White House reserving judgment on police response to Texas school shooting

·2 min read

The White House on Thursday said it was reserving judgment on the police response to the mass shooting earlier this week at an elementary school in Texas as information is pieced together about the circumstances surrounding the tragedy.

“We’ve been watching the reporting on this. The president has the utmost respect … for the men and women of law enforcement,” White House press secretary Karine Jean-Pierre told reporters at a briefing.

“I know that right now authorities are working to piece together more details of what happened in Uvalde, so we won’t prejudge the results from here at this time,” she said.

Jean-Pierre had been asked whether President Biden, who on Sunday will visit the community rocked by the school shooting, supports an investigation into the police response.

She said the White House believes “it is always a good idea to look back and try to find any lessons we can learn, especially from tragedies like this.”

Her comments punctuated mounting scrutiny and confusion surrounding the police response to the shooting, and questions about whether law enforcement acted as fast as they should have.

Victor Escalon of the Texas Department of Public Safety told reporters during a news conference earlier Thursday that the 18-year-old gunman, identified as Salvador Ramos, walked into the school unobstructed, contrary to early claims from officials that someone shot at him before he entered the school.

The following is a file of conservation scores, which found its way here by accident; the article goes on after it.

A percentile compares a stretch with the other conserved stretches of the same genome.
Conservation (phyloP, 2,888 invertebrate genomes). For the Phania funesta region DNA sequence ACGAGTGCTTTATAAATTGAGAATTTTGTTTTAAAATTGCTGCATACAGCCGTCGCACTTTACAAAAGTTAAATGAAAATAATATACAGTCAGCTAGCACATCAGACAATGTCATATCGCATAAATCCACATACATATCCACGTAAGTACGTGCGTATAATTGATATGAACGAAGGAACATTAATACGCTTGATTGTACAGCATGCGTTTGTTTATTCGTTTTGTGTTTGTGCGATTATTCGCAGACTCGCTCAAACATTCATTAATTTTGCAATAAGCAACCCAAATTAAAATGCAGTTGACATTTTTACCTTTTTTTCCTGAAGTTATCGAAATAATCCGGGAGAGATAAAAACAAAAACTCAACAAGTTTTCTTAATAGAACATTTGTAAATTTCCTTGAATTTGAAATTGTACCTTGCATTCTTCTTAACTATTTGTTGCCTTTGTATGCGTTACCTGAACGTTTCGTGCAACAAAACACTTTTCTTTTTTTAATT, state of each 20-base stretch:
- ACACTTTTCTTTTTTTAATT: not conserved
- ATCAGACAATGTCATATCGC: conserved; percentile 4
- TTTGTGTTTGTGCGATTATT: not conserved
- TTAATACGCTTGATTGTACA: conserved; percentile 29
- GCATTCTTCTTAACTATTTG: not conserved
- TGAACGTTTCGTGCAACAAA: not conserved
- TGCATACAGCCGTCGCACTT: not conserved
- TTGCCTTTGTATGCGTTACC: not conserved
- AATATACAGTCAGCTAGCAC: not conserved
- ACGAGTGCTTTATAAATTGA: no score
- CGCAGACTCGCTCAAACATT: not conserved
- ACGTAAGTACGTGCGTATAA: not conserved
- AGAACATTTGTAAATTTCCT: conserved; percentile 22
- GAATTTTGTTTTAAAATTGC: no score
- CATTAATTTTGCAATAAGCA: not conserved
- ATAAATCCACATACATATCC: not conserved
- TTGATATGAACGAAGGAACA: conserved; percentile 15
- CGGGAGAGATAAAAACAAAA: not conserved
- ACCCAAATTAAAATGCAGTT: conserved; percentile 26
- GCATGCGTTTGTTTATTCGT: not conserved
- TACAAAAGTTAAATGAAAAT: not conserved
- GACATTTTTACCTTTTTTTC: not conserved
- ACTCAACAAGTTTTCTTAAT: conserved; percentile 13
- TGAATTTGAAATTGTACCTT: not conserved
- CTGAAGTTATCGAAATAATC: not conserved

Escalon said the door to the school through which the shooter entered was apparently unlocked.

Police say the shooter was in the school building for about an hour before officers entered the room in which he had barricaded himself. A Border Patrol agent shot and killed the gunman.

New videos also emerged on Thursday showing worried and frustrated families yelling at police officers outside of the school during the shooting, trying to go inside the school to rescue their loved ones.

Nineteen children and two teachers were killed in the massacre at Robb Elementary School on Tuesday, with just days left in the school year. The shooting has left the small community of Uvalde, Texas, reeling and revived a national debate about gun restrictions.

Biden has called on Congress to act on legislation to address gun violence, expressing frustration that more has not been done in the decade since the Sandy Hook Elementary School shooting in Connecticut.

“These were elementary school kids. They should be losing their first teeth, not losing their lives,” Jean-Pierre said Thursday.

Biden and first lady Jill Biden are scheduled to travel to Uvalde on Sunday to meet with community leaders, religious leaders and families of victims, the White House said.

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